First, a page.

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Posted: May 17, 2011

Top 10 reasons to focus on three things

Remember some fundamentals

Derek Murphy

I've noticed a growing trend of Top 10 lists on various sites. There are even Top 10 lists dedicated to why Top 10 lists are so popular. And I see why people like these lists - easy to assimilate and plays into our bullet point world.

Is 10 the magic number though? Is five seen as too few, and 20 out of the question? Top 10 places to live. Top 10 reasons to quit your job. Top 10 beers to drink while creating your Top 10 list.

With everything around us moving faster and commanding our attention, I'd argue that we should limit, not expand our focus. Don't get me wrong; I'm not saying you shouldn't multitask, which would be absurd advice in this day and age.

I do believe, however, we should take a surgical, versus shotgun, approach to what is more important as leaders, managers, business owners, parents, spouses, etc. Less is more, if you will. Instead of dedicating yourself to a Top 10 list, my advice is to identify three critical items that will help ensure the success of your endeavors. Personally, as a leader and entrepreneur I try my best to keep my eye on these three items: financial goals, new product goals and people goals.

There is nothing profound in this advice. After all, these three areas are critical to the success of most organizations. Yet I oftentimes find myself distracted with the realities of the day-to-day responsibilities.

As leaders we all juggle innumerable priorities, and it can be tough to maintain our focus. Sometimes we need to take a step back and look at our own goal setting and planning processes to see where we can gain leverage.

The following questions help organize my thoughts during the chaotic business days and help plot the critical path for projects:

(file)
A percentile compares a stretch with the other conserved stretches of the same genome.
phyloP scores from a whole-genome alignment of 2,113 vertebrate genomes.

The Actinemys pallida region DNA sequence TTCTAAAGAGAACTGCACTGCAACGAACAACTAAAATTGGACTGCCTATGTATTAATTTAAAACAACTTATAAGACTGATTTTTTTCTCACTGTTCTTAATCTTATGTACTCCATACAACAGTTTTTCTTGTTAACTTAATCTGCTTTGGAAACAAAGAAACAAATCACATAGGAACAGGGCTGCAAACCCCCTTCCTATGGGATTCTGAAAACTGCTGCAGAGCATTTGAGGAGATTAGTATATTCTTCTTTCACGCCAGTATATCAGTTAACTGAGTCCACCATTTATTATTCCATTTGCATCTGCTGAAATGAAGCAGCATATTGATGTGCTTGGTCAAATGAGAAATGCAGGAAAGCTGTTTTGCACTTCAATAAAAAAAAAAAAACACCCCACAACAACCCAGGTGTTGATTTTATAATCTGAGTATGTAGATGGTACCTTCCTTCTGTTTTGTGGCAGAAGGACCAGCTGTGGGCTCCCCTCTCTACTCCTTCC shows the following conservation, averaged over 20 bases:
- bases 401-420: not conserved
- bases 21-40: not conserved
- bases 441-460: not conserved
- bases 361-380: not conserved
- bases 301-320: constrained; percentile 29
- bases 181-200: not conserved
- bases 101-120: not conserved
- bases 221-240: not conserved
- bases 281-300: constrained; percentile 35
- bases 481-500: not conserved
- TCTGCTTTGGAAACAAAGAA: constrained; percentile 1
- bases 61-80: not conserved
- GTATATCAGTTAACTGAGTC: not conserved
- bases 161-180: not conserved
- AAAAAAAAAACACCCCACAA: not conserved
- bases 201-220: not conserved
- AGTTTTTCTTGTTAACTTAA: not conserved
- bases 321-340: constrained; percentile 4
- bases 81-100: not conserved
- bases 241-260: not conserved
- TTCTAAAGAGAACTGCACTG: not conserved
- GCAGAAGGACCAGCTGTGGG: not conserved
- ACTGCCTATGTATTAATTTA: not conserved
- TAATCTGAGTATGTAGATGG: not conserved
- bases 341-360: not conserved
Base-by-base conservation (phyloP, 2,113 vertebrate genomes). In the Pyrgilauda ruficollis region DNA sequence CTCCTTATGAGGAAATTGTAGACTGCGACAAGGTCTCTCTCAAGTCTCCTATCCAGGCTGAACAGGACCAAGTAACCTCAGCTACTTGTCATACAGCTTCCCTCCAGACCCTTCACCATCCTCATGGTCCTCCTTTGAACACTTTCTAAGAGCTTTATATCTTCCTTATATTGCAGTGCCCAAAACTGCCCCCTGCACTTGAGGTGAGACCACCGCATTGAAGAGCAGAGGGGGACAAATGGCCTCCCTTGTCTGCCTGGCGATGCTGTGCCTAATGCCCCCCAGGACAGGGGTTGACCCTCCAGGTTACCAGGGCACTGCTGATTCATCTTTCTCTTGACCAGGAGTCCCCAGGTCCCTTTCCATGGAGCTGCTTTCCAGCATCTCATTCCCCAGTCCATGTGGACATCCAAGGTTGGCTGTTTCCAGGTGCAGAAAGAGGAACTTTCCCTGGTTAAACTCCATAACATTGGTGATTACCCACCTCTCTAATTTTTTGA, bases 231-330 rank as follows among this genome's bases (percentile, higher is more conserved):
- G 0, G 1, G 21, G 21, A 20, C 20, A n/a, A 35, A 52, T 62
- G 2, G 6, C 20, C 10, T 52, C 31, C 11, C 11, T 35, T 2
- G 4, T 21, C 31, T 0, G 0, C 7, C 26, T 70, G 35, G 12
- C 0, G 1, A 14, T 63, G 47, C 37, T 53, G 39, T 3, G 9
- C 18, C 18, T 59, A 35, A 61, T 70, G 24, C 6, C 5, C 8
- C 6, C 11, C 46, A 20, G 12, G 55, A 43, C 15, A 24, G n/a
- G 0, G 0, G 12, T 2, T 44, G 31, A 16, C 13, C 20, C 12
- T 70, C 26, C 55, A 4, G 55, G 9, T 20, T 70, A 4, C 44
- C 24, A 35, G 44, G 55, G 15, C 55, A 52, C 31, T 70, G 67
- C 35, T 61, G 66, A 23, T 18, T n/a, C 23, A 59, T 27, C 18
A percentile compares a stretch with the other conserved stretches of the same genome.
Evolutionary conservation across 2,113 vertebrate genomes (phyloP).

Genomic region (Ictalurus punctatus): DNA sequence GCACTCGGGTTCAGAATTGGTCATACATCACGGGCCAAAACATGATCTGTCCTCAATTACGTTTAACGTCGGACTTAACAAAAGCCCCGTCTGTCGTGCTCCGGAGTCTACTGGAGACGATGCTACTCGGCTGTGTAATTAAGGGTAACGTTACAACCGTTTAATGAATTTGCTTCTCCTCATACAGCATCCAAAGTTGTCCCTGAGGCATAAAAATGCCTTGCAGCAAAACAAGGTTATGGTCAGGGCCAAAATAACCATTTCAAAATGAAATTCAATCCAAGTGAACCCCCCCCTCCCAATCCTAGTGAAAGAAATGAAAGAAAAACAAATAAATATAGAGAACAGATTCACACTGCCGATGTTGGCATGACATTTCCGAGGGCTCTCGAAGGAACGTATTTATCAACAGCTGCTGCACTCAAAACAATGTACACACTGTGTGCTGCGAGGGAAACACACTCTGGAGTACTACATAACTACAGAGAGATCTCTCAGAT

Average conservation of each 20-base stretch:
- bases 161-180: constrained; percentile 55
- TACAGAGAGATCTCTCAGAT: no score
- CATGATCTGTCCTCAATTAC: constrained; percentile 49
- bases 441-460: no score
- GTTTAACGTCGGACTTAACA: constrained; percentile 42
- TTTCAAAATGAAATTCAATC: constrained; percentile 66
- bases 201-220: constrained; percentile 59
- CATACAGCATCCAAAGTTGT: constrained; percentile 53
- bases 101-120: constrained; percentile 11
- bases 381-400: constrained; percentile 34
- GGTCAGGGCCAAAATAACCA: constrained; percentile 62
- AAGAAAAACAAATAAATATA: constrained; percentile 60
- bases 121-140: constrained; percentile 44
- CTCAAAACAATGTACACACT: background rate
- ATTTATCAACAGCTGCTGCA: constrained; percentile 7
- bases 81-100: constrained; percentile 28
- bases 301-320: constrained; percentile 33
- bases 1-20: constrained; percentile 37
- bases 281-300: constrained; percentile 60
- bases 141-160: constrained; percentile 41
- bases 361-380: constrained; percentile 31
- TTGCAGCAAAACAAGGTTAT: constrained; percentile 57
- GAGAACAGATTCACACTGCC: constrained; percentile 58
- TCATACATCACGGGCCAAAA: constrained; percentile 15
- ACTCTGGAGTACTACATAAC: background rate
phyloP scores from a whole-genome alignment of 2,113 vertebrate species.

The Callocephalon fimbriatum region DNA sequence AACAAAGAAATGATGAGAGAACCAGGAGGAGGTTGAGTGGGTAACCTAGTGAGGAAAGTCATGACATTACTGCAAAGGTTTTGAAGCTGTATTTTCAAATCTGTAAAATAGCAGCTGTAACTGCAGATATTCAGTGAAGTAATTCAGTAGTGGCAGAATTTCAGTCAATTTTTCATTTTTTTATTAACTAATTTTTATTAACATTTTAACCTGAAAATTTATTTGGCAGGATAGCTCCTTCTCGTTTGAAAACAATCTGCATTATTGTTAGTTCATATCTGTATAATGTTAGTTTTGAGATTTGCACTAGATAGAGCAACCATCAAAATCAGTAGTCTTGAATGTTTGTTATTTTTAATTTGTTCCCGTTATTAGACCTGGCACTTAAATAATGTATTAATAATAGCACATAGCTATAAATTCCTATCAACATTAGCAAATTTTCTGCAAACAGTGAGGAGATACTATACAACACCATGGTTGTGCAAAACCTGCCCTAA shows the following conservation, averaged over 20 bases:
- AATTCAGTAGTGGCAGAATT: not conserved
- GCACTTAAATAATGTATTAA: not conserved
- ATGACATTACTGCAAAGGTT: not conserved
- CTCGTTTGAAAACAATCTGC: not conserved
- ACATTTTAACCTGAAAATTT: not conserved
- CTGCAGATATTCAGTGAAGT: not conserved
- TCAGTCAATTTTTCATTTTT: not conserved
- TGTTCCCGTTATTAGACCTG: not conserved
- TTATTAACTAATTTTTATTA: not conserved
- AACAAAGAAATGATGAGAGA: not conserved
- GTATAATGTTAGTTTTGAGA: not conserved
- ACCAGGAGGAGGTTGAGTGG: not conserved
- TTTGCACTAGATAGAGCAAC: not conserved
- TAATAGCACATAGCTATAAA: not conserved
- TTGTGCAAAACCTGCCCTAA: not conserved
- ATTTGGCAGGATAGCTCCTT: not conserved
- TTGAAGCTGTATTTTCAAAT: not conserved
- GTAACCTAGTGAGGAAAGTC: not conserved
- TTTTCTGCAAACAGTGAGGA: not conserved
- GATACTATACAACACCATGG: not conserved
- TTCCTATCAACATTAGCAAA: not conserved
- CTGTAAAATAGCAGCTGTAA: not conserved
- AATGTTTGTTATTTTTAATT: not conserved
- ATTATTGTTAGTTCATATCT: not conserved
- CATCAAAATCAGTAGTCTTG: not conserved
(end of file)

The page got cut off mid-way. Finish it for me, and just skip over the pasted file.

• What needs to be accomplished?
• What is the desired result?
• What are the main tasks?
• What specific action steps are required for each main task?
• Who will be responsible for each step?
• How much time will each task take?
• Which tasks need to be done in sequence, versus simultaneously?

Oh, and in case you are counting - those are seven questions, not 10.
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Derek Murphy is CEO of TBC, a global assessment company with over 4 decades of experience, specializing in 360s and survey customization. Our hosting platform, TruScore®, allows you to manage all of your talent management assessments in one central location. Request a demo to discover why some of the most recognized brands in the Fortune 1000 chose TBC.

Enjoy this article? Sign up to get ColoradoBiz Exclusives. The opinions expressed in this article are solely that of the author and do not represent ColoradoBiz magazine. Comments on articles will be removed if they include personal attacks.

Readers Respond

I'm surprised that you recommend multitasking. http://www.pashler.com/Articles/Pashler_PB1994.pdf The ability to successfully do so is a myth. By David Ess(EveryoneHasABoss) on 2011 05 17

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